Until two years back people bought vegetables from the local market despite the entire community consisting of farmers. Water, health and sanitation were major problems. Women had to walk long distances to fetch water. Due to open defecation and use of contaminated water, diseases such as diarrhoea, worms, jaundice and scabies troubled them a lot, mainly children. People had to spend money for their medical expenses.
Integrated drinking water, hygiene education and sanitation projects were implemented through the joint financial, technical, and management support of Panchawati VDC (local government unit) and NEWAH and collaborative efforts of local based NGO PRDC and Srijansil Yuwa Samaj. NEWAH does not implement any projects directly. It believes in providing safe water and sanitation services through communities and local partners and seeks to work with local government bodies to support the decentralisation initiative and to increase their accountability in water and sanitation service provision.
Piped water systems were constructed through community involvement and latrine construction was promoted at household level through partial subsidy. A project management committee representing both men and women was formed. Management trainings were provided to institutionalise and strengthen it and to build the capacities of its members for proper management and smooth operation of the project. The training focused on topics such as development, communication skills and its barriers, local participation etc. Similarly, masonry and caretaker trainings were also provided to develop human resources able to construct and maintain the systems.
During the health and sanitation training to the committee members, practical knowledge on contraction and control of diseases, the importance of personal hygiene, household and environmental cleanliness, importance of latrines, how faecal oral contamination occurs, diarrhoea etc. was provided. The training was aimed at building capacities of the committee to bring positive changes in the attitudes and beliefs of the people and motivate active participation of local men and women in the development of their community.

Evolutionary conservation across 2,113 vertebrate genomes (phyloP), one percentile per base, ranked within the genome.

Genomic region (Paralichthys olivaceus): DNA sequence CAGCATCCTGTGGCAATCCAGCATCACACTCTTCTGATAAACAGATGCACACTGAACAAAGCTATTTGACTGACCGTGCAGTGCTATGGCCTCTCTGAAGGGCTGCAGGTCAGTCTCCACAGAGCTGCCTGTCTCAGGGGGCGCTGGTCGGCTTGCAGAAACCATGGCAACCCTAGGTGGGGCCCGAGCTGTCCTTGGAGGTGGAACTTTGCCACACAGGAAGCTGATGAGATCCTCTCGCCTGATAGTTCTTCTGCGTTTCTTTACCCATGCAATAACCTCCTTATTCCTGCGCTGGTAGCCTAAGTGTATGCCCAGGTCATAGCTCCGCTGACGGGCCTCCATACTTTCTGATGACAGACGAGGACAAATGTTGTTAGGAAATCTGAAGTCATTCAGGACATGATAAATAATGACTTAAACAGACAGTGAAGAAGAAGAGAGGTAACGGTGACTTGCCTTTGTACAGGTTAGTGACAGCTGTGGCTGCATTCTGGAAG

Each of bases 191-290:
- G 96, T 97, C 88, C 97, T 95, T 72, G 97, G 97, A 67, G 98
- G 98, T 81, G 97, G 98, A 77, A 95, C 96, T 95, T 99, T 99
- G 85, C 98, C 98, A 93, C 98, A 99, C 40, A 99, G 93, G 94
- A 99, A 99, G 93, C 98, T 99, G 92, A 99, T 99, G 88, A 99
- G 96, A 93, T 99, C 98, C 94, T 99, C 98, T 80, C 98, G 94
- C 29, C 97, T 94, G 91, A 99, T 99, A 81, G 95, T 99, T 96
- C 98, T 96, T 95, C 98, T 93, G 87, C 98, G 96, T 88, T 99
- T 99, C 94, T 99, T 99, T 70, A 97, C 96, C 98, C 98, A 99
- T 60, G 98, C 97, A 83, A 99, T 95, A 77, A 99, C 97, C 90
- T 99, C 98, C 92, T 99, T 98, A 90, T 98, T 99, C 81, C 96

Likewise hygiene education classes were also conducted for the community people on topics like germs and contagious diseases, personal hygiene, faecal oral contamination, importance of latrine, proper management of wastewater and cleanliness of drinking water etc.
A two-day kitchen gardening training was organised to impart knowledge about kitchen gardening practices, management and collection of wastewater to grow vegetables in empty areas nearby houses, and promote production of healthy vegetables for self-consumption and income generation. Use of new technical and scientific methods, knowledge about seasonal seeds and ways of using manure in the vegetables were also taught to the participants.
Now people are able to drink clean water through the 26 tap stands constructed, and eat fresh vegetables simultaneously as kitchen gardening practices has increased rampantly. 158 latrines have been constructed in the community. Hygiene behaviour practices such as hand washing, covering food and drinking water and household and environmental cleanliness has improved. 83 of the households use garbage pits to dispose their wastes, 136 households use dish drying racks to dry their utensils, 90 households are involved in kitchen gardening and 65 households in Sandhane use improved cooking stoves.
Vegetables good for health and prosperity
A secondary school teacher from Jagretar, Yagya Raj Bhandari says, "before the implementation of the project only 10% of the households from this community used to eat vegetables with their meals, but now every household eat vegetables regularly." He feels that besides the grains being saved, eating vegetables on a regular basis has also had a positive impact on the health of the people.